Talc is out of time. This ingredient basically dates back to the creation of the Earth’s crust and is used in all kinds of ancient preparations, in particular in the field of beauty and hygiene. Generic and ubiquitous in a great number of sectors, it has been used for countless years in almost all product categories. And yet, the cosmetics industry often forgets about certain episodes involving this ingredient. I recently met young students who had never heard of the Morhange talc case! So, I thought a short reminder of these issues might be relevant
Let’s give a bit of background first. Many articles on the use of this ingredient in cosmetics have already been published, including the following, from La Cosmétothèque.
Today, talc is in the spotlight for various reasons, and it is not the first time. Here is a flashback on a few key events.
The Baumol powder case. The Baumol powder case, as it is often called, is a health scandal which took place in France in 1952. It refers to a “talc” preparation for babies which was contaminated with an arsenic-derived substance, causing about 500 casualties, including more than 80 deaths, mainly in the South-West and Brittany. The original product, the Baumol powder, consisted of a combination of talc powder and zinc oxide with a lavender perfume. This product was designed by the Francam laboratories and had been on the market since 1914. The Daney laboratories, founded in 1947, purchased the business license in 1951. But when they manufactured the product, they accidentally replaced zinc oxide with arsenious anhydride. In addition, the laboratory was found to be negligent with quality control, both of ingredients and finished products. The first health alerts were raised in spring 1952, and the product sale was banned in late October, the same year. The contaminated talc caused approximately 500 casualties, including slightly more than 80 deaths, mainly babies, in different Brittany towns, south of the region.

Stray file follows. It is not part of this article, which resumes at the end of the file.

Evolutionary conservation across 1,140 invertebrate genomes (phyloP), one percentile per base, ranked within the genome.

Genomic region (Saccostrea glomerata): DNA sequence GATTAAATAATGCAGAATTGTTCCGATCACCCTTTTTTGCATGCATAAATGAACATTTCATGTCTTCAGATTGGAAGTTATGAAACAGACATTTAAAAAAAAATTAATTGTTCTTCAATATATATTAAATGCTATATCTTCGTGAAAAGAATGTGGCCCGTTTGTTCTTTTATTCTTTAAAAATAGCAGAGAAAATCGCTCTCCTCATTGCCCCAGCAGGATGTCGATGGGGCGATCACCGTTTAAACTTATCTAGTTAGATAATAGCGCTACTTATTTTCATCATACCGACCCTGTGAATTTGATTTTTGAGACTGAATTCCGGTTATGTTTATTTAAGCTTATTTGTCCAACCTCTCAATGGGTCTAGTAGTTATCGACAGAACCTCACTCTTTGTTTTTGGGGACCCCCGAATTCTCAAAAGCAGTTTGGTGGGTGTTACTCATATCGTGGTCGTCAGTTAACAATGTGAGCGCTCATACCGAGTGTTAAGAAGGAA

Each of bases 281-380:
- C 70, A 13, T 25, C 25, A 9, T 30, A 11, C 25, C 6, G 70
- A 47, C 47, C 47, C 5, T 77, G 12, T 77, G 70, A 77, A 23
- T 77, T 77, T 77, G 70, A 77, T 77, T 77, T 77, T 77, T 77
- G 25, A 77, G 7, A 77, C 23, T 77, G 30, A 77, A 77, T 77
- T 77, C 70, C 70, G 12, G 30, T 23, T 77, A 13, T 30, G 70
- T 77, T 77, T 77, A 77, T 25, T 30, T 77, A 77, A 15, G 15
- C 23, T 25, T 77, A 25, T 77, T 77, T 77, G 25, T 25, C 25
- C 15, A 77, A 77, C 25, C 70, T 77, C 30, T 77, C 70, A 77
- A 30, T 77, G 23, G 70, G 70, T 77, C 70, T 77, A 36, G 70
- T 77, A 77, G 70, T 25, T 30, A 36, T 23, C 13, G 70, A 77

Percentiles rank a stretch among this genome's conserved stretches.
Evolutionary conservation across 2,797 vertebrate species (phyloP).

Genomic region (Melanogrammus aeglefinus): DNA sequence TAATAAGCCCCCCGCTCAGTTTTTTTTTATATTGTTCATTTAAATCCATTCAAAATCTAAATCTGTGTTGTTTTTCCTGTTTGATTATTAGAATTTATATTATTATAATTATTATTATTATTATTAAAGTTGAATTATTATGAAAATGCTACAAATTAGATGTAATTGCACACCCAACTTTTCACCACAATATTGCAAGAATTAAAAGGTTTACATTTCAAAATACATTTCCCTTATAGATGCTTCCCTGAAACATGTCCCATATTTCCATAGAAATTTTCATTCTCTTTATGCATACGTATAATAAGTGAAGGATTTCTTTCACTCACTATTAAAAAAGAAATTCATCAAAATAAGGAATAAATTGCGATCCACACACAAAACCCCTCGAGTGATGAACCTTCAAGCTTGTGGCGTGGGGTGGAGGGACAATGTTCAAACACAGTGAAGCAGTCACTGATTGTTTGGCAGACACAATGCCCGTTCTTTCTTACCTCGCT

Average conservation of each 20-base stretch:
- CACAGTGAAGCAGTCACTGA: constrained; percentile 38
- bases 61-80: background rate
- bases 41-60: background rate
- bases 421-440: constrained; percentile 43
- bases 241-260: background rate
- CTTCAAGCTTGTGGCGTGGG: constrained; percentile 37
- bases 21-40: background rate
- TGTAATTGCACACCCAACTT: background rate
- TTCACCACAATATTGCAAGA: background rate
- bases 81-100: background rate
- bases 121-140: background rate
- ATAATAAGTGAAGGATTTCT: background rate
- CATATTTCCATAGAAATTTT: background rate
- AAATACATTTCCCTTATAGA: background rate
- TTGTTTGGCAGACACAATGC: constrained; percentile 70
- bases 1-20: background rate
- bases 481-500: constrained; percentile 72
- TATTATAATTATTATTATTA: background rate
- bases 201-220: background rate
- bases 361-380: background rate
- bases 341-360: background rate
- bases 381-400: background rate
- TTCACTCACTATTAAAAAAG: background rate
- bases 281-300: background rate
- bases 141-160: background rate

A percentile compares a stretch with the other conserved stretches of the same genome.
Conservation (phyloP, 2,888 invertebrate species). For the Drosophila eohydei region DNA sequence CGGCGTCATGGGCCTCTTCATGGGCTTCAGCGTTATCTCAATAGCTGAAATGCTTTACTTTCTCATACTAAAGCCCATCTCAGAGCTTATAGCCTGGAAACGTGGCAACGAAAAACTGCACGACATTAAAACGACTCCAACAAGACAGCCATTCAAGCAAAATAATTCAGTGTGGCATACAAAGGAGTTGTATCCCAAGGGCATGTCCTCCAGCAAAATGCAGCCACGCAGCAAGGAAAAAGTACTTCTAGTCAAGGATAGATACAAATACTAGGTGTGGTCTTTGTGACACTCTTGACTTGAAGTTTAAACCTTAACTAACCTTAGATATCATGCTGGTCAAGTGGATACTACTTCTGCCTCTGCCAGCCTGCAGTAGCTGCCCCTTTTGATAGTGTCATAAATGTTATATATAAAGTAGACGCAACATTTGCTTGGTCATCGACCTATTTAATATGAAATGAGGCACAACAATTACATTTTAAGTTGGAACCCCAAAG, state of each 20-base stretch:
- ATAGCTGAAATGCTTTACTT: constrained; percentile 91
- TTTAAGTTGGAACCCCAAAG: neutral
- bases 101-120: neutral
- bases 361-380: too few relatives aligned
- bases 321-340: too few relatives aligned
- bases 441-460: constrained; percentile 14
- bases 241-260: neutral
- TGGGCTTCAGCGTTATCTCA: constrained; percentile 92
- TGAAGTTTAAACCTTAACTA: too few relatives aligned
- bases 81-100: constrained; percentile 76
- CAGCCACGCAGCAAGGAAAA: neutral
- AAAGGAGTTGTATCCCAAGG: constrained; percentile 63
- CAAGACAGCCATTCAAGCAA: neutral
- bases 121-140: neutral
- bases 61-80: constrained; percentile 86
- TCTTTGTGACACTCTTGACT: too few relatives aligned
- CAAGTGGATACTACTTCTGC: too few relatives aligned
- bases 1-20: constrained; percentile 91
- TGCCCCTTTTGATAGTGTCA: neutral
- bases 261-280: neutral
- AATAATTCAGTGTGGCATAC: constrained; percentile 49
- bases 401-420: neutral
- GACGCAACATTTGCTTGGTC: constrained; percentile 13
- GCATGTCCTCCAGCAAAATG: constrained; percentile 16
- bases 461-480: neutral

In 1959, at the end of a trial during which many causes for dysfunction were highlighted, the Director of the manufacturing laboratories was sentenced to prison and to a considerable fine. Annick Le Douget told this story in a book entitled Enquête sur le scandale de la poudre Baumol (1951-1959), la première catastrophe sanitaire française [An investigation into the Baumol powder scandal (1951-1959), the first French health catastrophe], published by Le Douget (Fouesnant, 2016).
The Morhange talc. A similar case occurred a few decades later. This time, it took place in Eastern France, in the 1970s.